.NET Core Factory Pattern for Multiple Mappers (AutoMapper)

Home / .NET Core Factory Pattern for Multiple Mappers (AutoMapper)

A friend of mine asked me yesterday how one would go about having an AutoMapper configuration such that you have multiple mappings for the same object pairs. This is an interesting situation for which I didn’t have an immediate answer. But, after playing around with AutoMapper a bit, my choice was to utilize a factory to provide multiple IMapper instances.

Simply put, a factory produces objects. In the AutoMapper case, we want different IMapper implementations based on some specification/parameter that will be passed into the factory’s “get” method. Of course, with the .NET Core DI, we could also possibly use Just-In-Time Dependency Injection, but it doesn’t appear to support parameterization. I also thought about defining an interface similar to the .NET Core logging (ILogger<T>) interface, but that didn’t seem like it would be that manageable for my purposes.

Diving right in, a factory for mappers might look something like the code below. It will hold a dictionary of all mappers that it is aware of and a string identifier for each mapper.

public interface IMapperFactory
    IMapper GetMapper(string mapperName = "");

public class MapperFactory : IMapperFactory
    public Dictionary<string, IMapper> Mappers { get; set; } = new Dictionary<string, IMapper>();
    public IMapper GetMapper(string mapperName)
        return Mappers[mapperName];

Pretty simple so far.

Next, we need to create all of our mappers and make the factory aware of them. I wanted to make this generic, so I use a bit of reflection to load all AutoMapper profiles and create a mapper per profile. As each mapper is created, it is added to the factory’s dictionary of mappers. Each of these profiles will inherit from the base AutoMapper Profile class. Since the AutoMapper Profile class supports a string-based identifier, this identifier will be used for the Mapper identifier too. I also go ahead and create a “default” mapper and register it with the DI in case anyone wants to simply inject IMapper. This effectively makes the code work in the case of using the factory, or not.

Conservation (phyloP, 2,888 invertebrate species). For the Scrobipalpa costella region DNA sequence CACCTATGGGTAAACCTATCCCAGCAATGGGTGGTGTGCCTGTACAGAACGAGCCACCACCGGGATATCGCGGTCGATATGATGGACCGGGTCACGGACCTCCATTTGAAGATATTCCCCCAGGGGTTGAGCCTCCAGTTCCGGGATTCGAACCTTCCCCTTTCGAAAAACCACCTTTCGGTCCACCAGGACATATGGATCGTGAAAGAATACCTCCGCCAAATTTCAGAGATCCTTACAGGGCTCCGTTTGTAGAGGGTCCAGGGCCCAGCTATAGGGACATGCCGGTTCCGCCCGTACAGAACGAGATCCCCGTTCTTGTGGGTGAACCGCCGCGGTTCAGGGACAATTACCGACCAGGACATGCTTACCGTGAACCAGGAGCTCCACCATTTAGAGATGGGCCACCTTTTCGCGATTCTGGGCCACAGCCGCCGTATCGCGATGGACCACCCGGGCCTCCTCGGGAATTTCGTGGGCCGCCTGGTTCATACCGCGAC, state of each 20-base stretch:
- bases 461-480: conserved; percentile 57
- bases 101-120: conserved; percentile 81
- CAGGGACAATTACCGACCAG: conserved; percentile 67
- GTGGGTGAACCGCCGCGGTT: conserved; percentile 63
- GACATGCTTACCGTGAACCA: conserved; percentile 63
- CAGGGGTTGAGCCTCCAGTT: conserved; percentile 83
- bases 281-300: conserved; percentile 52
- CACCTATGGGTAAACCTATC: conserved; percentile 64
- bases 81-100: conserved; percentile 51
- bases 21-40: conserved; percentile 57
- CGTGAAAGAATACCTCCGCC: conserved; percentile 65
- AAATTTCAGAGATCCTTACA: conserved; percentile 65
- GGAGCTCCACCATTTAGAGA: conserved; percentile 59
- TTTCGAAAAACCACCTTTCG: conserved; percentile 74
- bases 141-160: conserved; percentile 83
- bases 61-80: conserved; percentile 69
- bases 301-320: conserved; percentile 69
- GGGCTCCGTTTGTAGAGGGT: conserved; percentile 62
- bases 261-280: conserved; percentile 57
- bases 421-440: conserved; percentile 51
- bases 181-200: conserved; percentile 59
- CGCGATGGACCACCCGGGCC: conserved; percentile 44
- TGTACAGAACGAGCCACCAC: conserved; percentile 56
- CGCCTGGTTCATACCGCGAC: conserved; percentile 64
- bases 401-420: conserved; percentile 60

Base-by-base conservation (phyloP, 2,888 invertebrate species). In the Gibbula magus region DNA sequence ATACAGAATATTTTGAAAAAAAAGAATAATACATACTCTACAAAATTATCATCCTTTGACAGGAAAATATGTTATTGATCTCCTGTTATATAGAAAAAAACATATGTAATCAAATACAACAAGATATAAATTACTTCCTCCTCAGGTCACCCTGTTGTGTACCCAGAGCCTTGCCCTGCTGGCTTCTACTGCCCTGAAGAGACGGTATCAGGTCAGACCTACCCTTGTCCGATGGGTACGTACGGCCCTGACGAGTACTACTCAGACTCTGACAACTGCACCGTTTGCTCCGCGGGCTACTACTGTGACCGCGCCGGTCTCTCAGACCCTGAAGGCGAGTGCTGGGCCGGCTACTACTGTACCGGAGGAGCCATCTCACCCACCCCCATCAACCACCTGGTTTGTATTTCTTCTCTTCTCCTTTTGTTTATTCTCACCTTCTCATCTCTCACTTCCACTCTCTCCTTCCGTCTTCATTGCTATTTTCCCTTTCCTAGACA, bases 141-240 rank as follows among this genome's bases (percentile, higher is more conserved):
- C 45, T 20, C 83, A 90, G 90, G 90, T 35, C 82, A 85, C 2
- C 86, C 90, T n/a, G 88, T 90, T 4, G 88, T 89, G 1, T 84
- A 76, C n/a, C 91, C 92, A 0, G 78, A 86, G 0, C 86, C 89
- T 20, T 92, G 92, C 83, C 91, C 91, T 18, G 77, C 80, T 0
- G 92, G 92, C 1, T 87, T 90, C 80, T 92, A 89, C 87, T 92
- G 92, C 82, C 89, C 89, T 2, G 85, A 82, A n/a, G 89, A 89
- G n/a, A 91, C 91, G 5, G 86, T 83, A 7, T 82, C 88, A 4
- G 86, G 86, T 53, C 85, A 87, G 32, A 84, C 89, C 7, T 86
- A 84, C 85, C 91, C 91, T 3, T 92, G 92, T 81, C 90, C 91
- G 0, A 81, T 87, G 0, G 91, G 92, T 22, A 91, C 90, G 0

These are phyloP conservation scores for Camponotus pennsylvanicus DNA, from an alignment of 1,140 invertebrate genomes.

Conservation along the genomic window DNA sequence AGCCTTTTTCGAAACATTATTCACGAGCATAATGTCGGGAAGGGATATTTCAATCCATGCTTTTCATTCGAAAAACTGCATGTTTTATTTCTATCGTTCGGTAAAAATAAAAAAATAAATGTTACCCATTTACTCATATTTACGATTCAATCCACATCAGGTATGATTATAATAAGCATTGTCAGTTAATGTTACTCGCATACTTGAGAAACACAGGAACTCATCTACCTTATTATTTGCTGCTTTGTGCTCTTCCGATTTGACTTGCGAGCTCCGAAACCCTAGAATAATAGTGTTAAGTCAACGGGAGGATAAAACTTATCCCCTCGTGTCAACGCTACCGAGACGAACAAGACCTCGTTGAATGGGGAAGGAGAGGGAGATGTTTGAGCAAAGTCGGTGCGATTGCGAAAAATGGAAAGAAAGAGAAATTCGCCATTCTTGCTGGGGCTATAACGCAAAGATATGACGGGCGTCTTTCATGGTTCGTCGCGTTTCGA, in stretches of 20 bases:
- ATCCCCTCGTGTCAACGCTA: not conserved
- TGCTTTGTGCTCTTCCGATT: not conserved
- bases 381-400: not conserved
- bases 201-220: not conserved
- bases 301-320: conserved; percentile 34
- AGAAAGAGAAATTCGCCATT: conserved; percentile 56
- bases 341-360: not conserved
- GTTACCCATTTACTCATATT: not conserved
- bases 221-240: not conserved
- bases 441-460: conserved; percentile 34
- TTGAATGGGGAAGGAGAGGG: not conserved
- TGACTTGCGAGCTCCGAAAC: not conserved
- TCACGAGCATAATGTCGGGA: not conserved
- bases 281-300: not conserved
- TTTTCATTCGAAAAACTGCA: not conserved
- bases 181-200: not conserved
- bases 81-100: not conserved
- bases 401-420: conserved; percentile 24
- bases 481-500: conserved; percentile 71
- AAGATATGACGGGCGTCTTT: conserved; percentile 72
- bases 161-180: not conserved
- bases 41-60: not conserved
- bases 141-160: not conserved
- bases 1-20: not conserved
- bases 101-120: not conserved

public void ConfigureServices(IServiceCollection services)
    // Assume we have multiple Profile classes.  We'll load them individually to create multiple mappers for our factory
    var mapperFactory = new MapperFactory();
    IMapper defaultMapper = null;
    var assembly = this.GetType().GetTypeInfo().Assembly;
    var types = assembly.GetTypes().Where(x => x.GetTypeInfo().IsClass && x.IsAssignableFrom(x) && x.GetTypeInfo().BaseType == typeof(Profile)).ToList();
    foreach (var type in types)
        var profileName = string.Empty;
        var config = new AutoMapper.MapperConfiguration(cfg =>
            var profile = (Profile)Activator.CreateInstance(type);
            profileName = profile.ProfileName;

        var mapper = config.CreateMapper();
        mapperFactory.Mappers.Add(profileName, mapper);

        // If we still want normal functionality with a default injected IMapper
        if (defaultMapper == null)
            defaultMapper = mapper;

Finally, we let the .NET Core DI know that we want our factory managed as a singleton.


To test, we can utilize the factory directly after retrieving it through .NET Core’s DI.

public void Configure(IApplicationBuilder app, IApplicationLifetime appLifeTime,
    IHostingEnvironment env, ILoggerFactory loggerFactory)
    var factory = app.ApplicationServices.GetService<IMapperFactory>();

    var viewModel = new ViewModel() { Prop1 = "Test" };

    // Map via our first mapper/profile
    var mapper = factory.GetMapper("FirstProfile.Api");
    var mappedObj = mapper.Map<ViewModel, DomainModel>(viewModel);

    // Map via our second mapper/profile
    mapper = factory.GetMapper("SecondProfile.Api");
    mappedObj = mapper.Map<ViewModel, DomainModel>(viewModel);

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